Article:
WASHINGTON – House Majority Leader Steny Hoyer, D-Md., announced Wednesday the House of Representatives would vote Thursday to strip Rep. Marjorie Taylor Greene, R-Ga., of her assignments from House committees due to violent and racist rhetoric and perpetuation of unfounded QAnon conspiracy theories.
Greene “liked” a Facebook comment in January 2019 that said House Speaker Nancy Pelosi, D-Calif., should be taken out with a “bullet to the head.” In a video around that time, Greene said Pelosi was “a traitor to our country,” saying it was “a crime punishable by death.” She also liked other comments calling for violence against specific Democrats, including that they be hanged. She outlined conspiracies such as space lasers causing deadly wildfires in California. And she called Parkland school shooting survivor David Hogg “#littleHitler.”
Democrats and some Republicans say Greene, who has called prominent school shootings staged events, should not be allowed to keep her post on the House Education and Labor Committee and the Budget Committee.
In retaliation, House Republicans are seeking to remove Rep. Ilhan Omar, D-Minn., from her House committee assignments.
House Republicans Brian Babin of Texas, Jeff Duncan of South Carolina, Jody Hice of Georgia, Andy Biggs of Arizona and Ronny Jackson of Texas — who, like Greene, also spread misinformation about election fraud — sponsored a proposed amendment to remove Omar from committee, first reported by FOX News.
“Leftist Members of Congress have advocated for violence, anti-Semitism, anti-law enforcement, & other sentiments that have violated rules of decorum & principles of American decency,” Biggs tweeted Wednesday. “That’s why I’m calling for Rep Omar to be removed from her committee.”
Babin claims several of instances as evidence for Omar’s removal from the House Foreign Affairs Committee, including her Feb. 2019 tweet “It’s all about the Benjamins baby” responding to a comment made by House Minority Leader Kevin McCarthy about punishing Omar for being critical of Israel.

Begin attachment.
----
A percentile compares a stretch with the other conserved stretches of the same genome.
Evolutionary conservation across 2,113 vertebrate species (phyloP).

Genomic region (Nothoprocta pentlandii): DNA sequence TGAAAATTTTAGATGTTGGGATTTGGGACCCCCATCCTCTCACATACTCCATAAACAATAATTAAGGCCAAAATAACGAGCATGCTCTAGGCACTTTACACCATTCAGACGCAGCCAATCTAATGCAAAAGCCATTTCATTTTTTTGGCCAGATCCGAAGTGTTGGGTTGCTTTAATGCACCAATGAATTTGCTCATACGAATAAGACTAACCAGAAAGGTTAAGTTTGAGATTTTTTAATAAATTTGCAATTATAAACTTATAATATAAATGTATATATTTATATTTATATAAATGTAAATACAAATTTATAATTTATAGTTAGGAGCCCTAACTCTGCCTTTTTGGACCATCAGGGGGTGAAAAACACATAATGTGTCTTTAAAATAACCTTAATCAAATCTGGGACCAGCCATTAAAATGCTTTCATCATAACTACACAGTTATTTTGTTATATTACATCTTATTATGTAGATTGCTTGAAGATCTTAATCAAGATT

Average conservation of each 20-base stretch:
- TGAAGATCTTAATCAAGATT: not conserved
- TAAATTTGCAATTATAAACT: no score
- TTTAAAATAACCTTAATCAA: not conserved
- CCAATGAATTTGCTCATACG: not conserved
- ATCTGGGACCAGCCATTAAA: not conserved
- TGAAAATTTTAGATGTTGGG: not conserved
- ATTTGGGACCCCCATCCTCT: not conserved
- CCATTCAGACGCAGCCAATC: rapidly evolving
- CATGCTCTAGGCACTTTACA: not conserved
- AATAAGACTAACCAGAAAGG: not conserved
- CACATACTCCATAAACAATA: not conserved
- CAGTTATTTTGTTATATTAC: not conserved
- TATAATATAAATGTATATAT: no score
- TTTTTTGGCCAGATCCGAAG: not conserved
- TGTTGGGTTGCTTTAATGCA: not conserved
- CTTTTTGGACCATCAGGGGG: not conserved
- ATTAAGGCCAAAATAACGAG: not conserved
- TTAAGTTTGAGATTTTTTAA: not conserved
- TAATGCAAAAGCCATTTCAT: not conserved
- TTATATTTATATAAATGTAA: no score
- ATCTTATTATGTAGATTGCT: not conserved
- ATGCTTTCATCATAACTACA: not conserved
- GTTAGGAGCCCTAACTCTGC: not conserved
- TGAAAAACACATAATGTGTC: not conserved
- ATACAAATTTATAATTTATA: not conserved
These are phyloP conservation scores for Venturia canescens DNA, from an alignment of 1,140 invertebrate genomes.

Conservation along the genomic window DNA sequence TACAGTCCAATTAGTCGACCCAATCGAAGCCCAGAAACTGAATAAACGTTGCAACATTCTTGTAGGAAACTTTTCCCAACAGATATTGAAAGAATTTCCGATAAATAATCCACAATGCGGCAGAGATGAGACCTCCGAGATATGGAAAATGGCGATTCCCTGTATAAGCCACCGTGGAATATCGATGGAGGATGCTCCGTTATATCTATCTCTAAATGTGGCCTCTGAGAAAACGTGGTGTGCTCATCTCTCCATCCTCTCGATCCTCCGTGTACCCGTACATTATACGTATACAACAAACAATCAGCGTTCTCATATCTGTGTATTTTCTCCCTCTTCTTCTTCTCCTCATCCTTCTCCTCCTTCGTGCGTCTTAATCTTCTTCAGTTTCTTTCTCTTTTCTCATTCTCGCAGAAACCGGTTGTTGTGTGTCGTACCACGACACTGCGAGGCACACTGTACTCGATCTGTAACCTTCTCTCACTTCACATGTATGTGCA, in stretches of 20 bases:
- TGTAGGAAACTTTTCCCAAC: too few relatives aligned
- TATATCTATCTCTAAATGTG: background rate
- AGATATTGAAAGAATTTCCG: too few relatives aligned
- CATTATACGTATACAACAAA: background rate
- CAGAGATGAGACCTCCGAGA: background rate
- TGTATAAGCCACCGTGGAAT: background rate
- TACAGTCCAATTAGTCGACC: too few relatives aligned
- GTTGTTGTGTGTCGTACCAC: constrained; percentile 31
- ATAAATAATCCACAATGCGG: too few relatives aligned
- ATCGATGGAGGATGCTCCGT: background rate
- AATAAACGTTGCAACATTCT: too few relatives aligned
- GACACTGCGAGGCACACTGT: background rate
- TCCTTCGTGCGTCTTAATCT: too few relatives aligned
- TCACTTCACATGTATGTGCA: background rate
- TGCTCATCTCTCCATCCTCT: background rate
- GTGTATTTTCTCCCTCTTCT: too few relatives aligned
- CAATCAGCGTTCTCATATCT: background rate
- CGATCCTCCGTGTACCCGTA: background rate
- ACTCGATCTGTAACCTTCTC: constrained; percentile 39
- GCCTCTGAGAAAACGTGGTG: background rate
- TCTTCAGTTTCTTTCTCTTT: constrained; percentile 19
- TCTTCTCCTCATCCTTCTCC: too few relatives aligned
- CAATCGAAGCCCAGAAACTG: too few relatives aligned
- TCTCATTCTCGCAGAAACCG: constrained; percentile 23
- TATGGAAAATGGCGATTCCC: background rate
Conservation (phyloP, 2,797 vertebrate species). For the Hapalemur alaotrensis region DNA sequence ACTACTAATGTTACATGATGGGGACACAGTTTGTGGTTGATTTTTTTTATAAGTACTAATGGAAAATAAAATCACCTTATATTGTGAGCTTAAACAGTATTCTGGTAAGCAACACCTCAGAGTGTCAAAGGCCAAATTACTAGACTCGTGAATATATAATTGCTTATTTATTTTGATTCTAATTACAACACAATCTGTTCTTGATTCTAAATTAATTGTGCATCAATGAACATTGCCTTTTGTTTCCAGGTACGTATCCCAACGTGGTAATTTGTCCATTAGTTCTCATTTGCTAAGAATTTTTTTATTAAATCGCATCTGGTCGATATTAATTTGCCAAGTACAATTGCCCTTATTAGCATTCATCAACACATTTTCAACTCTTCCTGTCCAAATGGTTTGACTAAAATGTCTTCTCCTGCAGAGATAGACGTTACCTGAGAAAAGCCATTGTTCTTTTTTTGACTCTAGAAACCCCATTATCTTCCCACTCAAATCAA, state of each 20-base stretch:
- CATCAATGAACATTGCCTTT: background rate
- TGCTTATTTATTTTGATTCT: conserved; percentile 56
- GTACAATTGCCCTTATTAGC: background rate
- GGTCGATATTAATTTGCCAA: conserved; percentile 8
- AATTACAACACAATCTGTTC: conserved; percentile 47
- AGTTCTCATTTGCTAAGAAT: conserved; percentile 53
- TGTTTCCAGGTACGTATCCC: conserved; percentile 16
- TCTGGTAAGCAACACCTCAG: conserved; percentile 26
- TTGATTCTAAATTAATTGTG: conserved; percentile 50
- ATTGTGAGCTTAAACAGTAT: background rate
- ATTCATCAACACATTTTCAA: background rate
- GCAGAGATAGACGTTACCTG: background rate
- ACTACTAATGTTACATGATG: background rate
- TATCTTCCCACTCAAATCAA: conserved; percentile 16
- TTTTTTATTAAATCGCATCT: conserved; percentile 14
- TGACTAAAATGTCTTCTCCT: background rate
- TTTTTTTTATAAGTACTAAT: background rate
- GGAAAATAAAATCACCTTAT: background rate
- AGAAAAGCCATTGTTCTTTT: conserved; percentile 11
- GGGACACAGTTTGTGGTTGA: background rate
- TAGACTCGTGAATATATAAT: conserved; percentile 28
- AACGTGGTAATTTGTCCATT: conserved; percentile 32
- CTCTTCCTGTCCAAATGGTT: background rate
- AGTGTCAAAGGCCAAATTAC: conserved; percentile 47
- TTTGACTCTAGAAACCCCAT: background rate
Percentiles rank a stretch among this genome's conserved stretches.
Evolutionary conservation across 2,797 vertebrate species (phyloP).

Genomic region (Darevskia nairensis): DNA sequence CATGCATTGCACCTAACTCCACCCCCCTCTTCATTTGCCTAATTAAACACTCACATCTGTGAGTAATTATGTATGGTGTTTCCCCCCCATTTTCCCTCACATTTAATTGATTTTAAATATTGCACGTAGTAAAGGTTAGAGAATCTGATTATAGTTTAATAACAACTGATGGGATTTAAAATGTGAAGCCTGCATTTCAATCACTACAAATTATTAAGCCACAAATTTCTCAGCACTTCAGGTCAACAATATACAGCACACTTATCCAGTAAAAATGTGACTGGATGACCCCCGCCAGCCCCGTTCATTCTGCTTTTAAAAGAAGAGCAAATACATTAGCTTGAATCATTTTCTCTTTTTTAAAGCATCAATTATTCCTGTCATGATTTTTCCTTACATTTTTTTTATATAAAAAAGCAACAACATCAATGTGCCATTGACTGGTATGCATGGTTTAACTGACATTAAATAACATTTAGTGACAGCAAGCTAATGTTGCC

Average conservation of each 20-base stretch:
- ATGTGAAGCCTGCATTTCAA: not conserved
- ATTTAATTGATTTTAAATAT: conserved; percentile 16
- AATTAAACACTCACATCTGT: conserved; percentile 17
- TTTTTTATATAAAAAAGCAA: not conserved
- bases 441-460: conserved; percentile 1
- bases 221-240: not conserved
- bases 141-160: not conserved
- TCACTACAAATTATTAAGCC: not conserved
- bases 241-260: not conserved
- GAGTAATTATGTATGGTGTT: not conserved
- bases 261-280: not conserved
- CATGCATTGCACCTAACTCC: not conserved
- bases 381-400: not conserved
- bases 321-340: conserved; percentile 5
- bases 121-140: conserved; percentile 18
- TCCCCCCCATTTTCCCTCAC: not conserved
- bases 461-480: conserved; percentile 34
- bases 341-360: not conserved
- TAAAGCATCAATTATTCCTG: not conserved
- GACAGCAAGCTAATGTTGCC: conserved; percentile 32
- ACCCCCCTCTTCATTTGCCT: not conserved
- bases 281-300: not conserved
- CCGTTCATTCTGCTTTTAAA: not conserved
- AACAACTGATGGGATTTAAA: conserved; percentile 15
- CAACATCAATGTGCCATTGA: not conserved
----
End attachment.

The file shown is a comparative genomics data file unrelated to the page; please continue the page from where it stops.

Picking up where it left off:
Omar’s tweet triggered swift backlash from both sides of the aisle, with critics accusing her of calling on anti-Semitic stereotypes.
After the backlash, Omar apologized for her tweet. “Anti-Semitism is real and I am grateful for Jewish allies and colleagues who are educating me on the painful history of anti-Semitic tropes,” Omar tweeted. “My intention I never to offend my constituents or Jewish Americans as a whole.”
Greene has said there’s an “Islamic invasion into our government offices right now” and that after the midterm elections “we saw so many Muslim elected … they want to put their hand on the Qur’an and be sworn in? No.”
Greene also said that Muslims do “not belong in our government.”
“Marjorie Taylor Greene has incited violence against her fellow Members of Congress, repeatedly singling out prominent women of color,” Omar, who is Muslim, said Wednesday. “She ran a campaign ad holding an assault rifle next to my face. … It’s time to stop whitewashing the actions of the violent conspiracy theorists, who pose a direct and immediate threat to their fellow Members of Congress and our most fundamental democratic processes.”
Greene has faced increasing criticism from members of both parties, including Senate Minority Leader Mitch McConnell. R-Ky., who referred to her “looney lies” as a “cancer for the Republican Party” in a statement Monday. Sen. Todd Young, R-Ind., who led Senate Republicans’ campaign arm, told reporters Tuesday, she was “nutty” and an “embarrassment to our party. There’s no place for her in the Republican Party, there ought to be no place.”
Hoyer and House Minority Leader Kevin McCarthy, R-Calif., met by phone Wednesday in a last effort to reach a compromise, but Hoyer, said in a statement Wednesday after his conversation with McCarthy there was “no alternative” to holding a vote on the House floor to remove Greene from her committees on Thursday. A key House panel is set to take up the motion spearheaded by Rep. Debbie Wasserman Schultz, D-Fla., Wednesday afternoon, clearing the way for the full House to vote.
Greene did not answer questions Wednesday from reporters as she left her office. House Republicans have a meeting Wednesday afternoon and Greene’s future within their caucus is likely to be discussed.
Rep. Jimmy Gomez, D-Calif., introduced a resolution calling for Greene to be expelled from Congress, saying she advocated “extremism and sedition.”
However, doing so requires a two-thirds majority vote. Only five lawmakers have ever been expelled from the House, the most recent being Rep. James Traficant, D-Ohio, in 2002 after being convicted on 10 felony counts including bribery and racketeering. Censure, a lesser form of punishment, or removing members from committees only requires a simple majority.